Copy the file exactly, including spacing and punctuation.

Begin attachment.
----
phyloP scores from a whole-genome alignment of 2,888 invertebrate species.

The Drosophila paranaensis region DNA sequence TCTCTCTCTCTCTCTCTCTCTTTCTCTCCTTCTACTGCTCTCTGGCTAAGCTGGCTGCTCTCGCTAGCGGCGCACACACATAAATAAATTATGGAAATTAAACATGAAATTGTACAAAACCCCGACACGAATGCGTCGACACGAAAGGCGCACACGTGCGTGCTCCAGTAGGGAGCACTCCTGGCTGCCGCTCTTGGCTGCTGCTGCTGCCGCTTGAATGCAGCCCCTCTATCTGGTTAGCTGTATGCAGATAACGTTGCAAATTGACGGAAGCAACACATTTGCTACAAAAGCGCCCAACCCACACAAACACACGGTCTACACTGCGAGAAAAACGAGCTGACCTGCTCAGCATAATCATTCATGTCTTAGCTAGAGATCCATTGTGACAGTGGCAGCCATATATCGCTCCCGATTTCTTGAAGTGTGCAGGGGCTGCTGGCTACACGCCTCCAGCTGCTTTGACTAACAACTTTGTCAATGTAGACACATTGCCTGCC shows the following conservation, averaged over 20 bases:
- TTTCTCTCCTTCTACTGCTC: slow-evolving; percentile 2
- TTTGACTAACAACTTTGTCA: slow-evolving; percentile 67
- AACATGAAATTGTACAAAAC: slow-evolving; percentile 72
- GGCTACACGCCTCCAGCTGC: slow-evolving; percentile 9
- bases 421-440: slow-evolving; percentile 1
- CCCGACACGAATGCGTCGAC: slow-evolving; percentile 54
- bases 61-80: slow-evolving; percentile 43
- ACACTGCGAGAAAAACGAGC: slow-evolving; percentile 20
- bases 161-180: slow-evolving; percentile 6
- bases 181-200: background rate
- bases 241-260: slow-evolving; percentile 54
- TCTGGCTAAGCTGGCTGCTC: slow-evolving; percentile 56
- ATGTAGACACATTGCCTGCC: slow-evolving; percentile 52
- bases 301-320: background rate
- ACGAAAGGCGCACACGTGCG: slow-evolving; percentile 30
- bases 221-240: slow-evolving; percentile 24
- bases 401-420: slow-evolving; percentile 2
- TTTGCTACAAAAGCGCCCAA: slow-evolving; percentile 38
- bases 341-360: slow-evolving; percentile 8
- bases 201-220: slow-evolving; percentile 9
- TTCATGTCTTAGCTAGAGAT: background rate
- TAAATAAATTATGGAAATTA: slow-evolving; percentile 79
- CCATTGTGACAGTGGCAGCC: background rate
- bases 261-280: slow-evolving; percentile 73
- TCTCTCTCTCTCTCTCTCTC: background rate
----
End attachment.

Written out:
phyloP scores from a whole-genome alignment of 2,888 invertebrate species.

The Drosophila paranaensis region DNA sequence TCTCTCTCTCTCTCTCTCTCTTTCTCTCCTTCTACTGCTCTCTGGCTAAGCTGGCTGCTCTCGCTAGCGGCGCACACACATAAATAAATTATGGAAATTAAACATGAAATTGTACAAAACCCCGACACGAATGCGTCGACACGAAAGGCGCACACGTGCGTGCTCCAGTAGGGAGCACTCCTGGCTGCCGCTCTTGGCTGCTGCTGCTGCCGCTTGAATGCAGCCCCTCTATCTGGTTAGCTGTATGCAGATAACGTTGCAAATTGACGGAAGCAACACATTTGCTACAAAAGCGCCCAACCCACACAAACACACGGTCTACACTGCGAGAAAAACGAGCTGACCTGCTCAGCATAATCATTCATGTCTTAGCTAGAGATCCATTGTGACAGTGGCAGCCATATATCGCTCCCGATTTCTTGAAGTGTGCAGGGGCTGCTGGCTACACGCCTCCAGCTGCTTTGACTAACAACTTTGTCAATGTAGACACATTGCCTGCC shows the following conservation, averaged over 20 bases:
- TTTCTCTCCTTCTACTGCTC: slow-evolving; percentile 2
- TTTGACTAACAACTTTGTCA: slow-evolving; percentile 67
- AACATGAAATTGTACAAAAC: slow-evolving; percentile 72
- GGCTACACGCCTCCAGCTGC: slow-evolving; percentile 9
- bases 421-440: slow-evolving; percentile 1
- CCCGACACGAATGCGTCGAC: slow-evolving; percentile 54
- bases 61-80: slow-evolving; percentile 43
- ACACTGCGAGAAAAACGAGC: slow-evolving; percentile 20
- bases 161-180: slow-evolving; percentile 6
- bases 181-200: background rate
- bases 241-260: slow-evolving; percentile 54
- TCTGGCTAAGCTGGCTGCTC: slow-evolving; percentile 56
- ATGTAGACACATTGCCTGCC: slow-evolving; percentile 52
- bases 301-320: background rate
- ACGAAAGGCGCACACGTGCG: slow-evolving; percentile 30
- bases 221-240: slow-evolving; percentile 24
- bases 401-420: slow-evolving; percentile 2
- TTTGCTACAAAAGCGCCCAA: slow-evolving; percentile 38
- bases 341-360: slow-evolving; percentile 8
- bases 201-220: slow-evolving; percentile 9
- TTCATGTCTTAGCTAGAGAT: background rate
- TAAATAAATTATGGAAATTA: slow-evolving; percentile 79
- CCATTGTGACAGTGGCAGCC: background rate
- bases 261-280: slow-evolving; percentile 73
- TCTCTCTCTCTCTCTCTCTC: background rate